Top European Court Rules UK Mass Surveillance Regime Violates Human Rights

ECHR Rules British Mass Surveillance Regime Violates European Law			The Associated Press		13 Sep 2018

ECHR Rules British Mass Surveillance Regime Violates European Law The Associated Press 13 Sep 2018

The European Court of Human Rights said spies broke the right to privacy and ignored surveillance safeguards when they carried out the data harvesting and intercepted private online conversations in bulk.

'The Court also held, by six votes to one, that: the regime for obtaining communications data from communications service providers violated Article 8 as it was not in accordance with the law; and that both the bulk interception regime and the regime for obtaining communications data from communications service providers violated Article 10 of the Convention as there were insufficient safeguards in respect of confidential journalistic material.

The ruling is not final and could be appealed.

In its ruling, the European Union court noted that "that safeguards were not sufficiently robust to provide adequate guarantees against abuse", and said it was particularly concerned that GCHQ can search and examine citizens" "related communications data' - such as location data and IP addresses - without restriction.

Documents outed by the NSA whistleblower revealed that GCHQ was conducting "population-scale" interception through the use of three programmes: Tempora, a bulk data store of all internet traffic; Karma Police a catalogue including "a web browsing profile for every visible user on the internet"; and Black Hole, a repository of over one trillion events including internet histories, email and instant messenger records, search engine queries and social media activity.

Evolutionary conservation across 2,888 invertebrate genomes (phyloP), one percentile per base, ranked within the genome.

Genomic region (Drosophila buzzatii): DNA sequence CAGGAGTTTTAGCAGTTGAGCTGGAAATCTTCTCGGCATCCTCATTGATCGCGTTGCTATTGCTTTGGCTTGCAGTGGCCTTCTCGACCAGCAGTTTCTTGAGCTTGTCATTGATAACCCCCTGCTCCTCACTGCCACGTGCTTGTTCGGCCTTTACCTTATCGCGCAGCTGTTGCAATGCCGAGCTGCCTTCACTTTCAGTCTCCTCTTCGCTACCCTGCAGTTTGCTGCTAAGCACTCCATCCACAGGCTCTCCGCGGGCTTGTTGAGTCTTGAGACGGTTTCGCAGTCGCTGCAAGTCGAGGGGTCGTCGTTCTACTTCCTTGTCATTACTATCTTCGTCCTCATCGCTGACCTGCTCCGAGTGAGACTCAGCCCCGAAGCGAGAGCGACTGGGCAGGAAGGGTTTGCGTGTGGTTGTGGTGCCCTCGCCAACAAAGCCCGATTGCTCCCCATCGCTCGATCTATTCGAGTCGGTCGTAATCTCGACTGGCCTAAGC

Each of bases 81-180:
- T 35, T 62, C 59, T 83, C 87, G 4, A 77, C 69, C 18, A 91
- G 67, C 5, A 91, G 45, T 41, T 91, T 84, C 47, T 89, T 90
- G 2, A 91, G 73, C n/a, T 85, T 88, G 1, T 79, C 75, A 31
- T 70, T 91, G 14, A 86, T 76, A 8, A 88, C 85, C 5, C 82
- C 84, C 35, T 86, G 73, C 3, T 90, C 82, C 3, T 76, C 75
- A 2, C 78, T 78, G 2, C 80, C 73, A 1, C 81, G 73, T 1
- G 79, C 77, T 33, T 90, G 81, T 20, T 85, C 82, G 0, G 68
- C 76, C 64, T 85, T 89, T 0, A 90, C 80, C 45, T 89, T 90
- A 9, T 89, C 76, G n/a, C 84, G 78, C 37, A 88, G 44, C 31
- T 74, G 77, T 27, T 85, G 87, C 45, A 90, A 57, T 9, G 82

The violations concerned in particular shortcomings when it came to selecting the Internet service providers involved, as well as the search criteria used to filter and select intercepted communications for assessment.

By related communications, the court said it meant the collection of details like who calls who, from where and when - rather than the content of the communications.

They also voted by five to two the mass trawling for information violated Article 8 of the European Convention on Human Rights guaranteeing the right to privacy.

"The related communications data, on the other hand, could reveal the identities and geographic location of the sender and recipient and the equipment through which the communication was transmitted".

It noted that the Regulation of Investigatory Powers Act, which was the subject of the challenge, had been replaced by new legislation in 2016.

"Our government has built a surveillance regime more extreme than that of any other democratic nation, abandoning the very rights and freedoms that terrorists want to attack".

The British government said it would give "careful consideration" to the court's findings.

"In light of today's judgment, it is even clearer that these powers do not meet the criteria for proportionate surveillance and that the United Kingdom government is continuing to breach our right to privacy".

Silkie Carlo, director of Big Brother Watch, said the ruling is vindication for Snowden.

"This includes the introduction of a "double lock" which requires warrants for the use of these powers to be authorised by a Secretary of State and approved by a judge", the government said in a statement.

The spokesperson added that an investigatory powers commissioner has also been created to provide oversight of how surveillance is used.

Founders of the Bureau David and Elaine Potter backed the case. "Holding the powerful to account is the most important duty of a free press", they said.

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